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Journalists and the Struggle for Survival

Ideal journalists are a unique kind. They view the world as a canvas to shape in the image of what they deem fit and proper. They are simultaneously vulnerable and invincible. They do not bow at the altars of deities that oppress the defenseless. They are the protectors of what is deemed the public good. A CNN anchor once boldly claimed that journalism is the greatest job on earth. Yet, journalists have few allies. They are no fools; they are aware. They recognize that the welcoming smiles they encounter on their assignments are often insincere. They understand that their profession can both open and close doors for them. They are conscious that society only tolerates them, sometimes wishing they would disappear into the night’s obscurity.

The journalist is always under scrutiny, observed by everyone. The Sarahule people have a song that cautions him, the subject of everyone’s gaze, to proceed with caution. The rise or fall of lives and careers can hinge on the deeds or failures of Superman, who shapes public knowledge and belief. When offended by the media, a direct confrontation is not the answer. Instead, the message must be conveyed subtly, as if no message is being sent at all.

What is spoken against the media in the privacy of one’s home should not be proclaimed in the public square. Mitt Romney, who faced the daunting challenge of competing against the unpredictable Barack Obama in the 2012 U.S. Presidential election, was exasperated by what he perceived as a media intent on his defeat. At a charity dinner, he critiqued the media indirectly, stating, “I never claim that the press is biased. I understand they have their role, and I have mine. My role is to present a positive vision for the future of the country, and theirs is to ensure that no one else discovers it.” This comment reflected the profound mistrust between him and the press—politicians and the media often view each other with suspicion, sometimes even with anger or disdain, each pursuing their distinct agendas.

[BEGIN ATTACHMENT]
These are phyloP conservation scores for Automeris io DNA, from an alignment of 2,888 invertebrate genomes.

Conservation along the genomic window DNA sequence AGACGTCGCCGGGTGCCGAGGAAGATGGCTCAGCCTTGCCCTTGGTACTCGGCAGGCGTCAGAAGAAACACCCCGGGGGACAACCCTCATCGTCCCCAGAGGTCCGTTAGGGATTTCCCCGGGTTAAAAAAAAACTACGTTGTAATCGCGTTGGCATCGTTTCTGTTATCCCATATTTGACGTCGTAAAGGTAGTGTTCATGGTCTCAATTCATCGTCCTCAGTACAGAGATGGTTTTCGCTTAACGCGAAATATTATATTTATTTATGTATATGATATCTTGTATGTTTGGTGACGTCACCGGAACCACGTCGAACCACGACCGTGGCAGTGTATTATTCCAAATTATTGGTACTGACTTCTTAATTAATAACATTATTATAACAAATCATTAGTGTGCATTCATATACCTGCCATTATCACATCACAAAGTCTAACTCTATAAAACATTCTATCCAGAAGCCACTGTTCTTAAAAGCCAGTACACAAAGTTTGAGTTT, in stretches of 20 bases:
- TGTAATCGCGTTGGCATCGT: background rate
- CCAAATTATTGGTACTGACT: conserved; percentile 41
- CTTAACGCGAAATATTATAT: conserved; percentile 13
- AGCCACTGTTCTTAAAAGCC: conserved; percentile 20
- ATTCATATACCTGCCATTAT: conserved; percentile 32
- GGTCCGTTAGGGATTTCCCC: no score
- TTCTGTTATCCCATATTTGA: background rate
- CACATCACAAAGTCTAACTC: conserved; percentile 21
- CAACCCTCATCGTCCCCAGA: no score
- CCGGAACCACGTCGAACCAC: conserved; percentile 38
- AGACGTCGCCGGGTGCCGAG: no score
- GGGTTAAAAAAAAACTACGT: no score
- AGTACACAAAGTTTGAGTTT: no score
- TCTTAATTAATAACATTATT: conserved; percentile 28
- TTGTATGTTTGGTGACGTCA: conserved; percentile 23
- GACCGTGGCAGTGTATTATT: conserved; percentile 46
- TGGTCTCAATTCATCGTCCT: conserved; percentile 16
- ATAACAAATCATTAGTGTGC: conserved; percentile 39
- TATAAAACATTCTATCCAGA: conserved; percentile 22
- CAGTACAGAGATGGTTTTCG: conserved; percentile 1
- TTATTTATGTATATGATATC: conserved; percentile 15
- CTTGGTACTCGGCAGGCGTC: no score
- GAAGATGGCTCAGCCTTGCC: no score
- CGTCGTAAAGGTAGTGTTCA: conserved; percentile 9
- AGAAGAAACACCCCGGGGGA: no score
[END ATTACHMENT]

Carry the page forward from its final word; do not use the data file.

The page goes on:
When the media targets a politician for scrutiny, his identity becomes irrelevant. Even if he is a journalist, crossing over to the opposition turns him into a suspect. He becomes vulnerable to the uncertainties associated with the privileged enclave of oppressors. For a journalist, the battle does not conclude until victory is achieved. Such unyielding determination is inherent in his nature. What then occurs when the conflict arises between a journalist and others who also profess journalism as their calling? Two entities, each asserting their invulnerability, are bound to cause collateral damage. The deadlock they engage in seems destined to be endless.

My reaction to the Gambia Government Spokesperson, the Propaganda Minister, and the presidential advisers was profound; they have drawn the kind of attention no one desires. They implied that the difficulties Gambians endure under their governance are overstated. They observed that, despite media claims of hardship in the Gambia, food affordability remains a significant issue. Are they aware of the cost of two Tilapia or Chalo fish, a watermelon, and bread? While some analysts view the government’s propaganda as shocking and unwarranted, I was horrified to see them use social media to express their opinions on the Gambian economy’s state. The platform they chose is unlike the traditional media battlegrounds.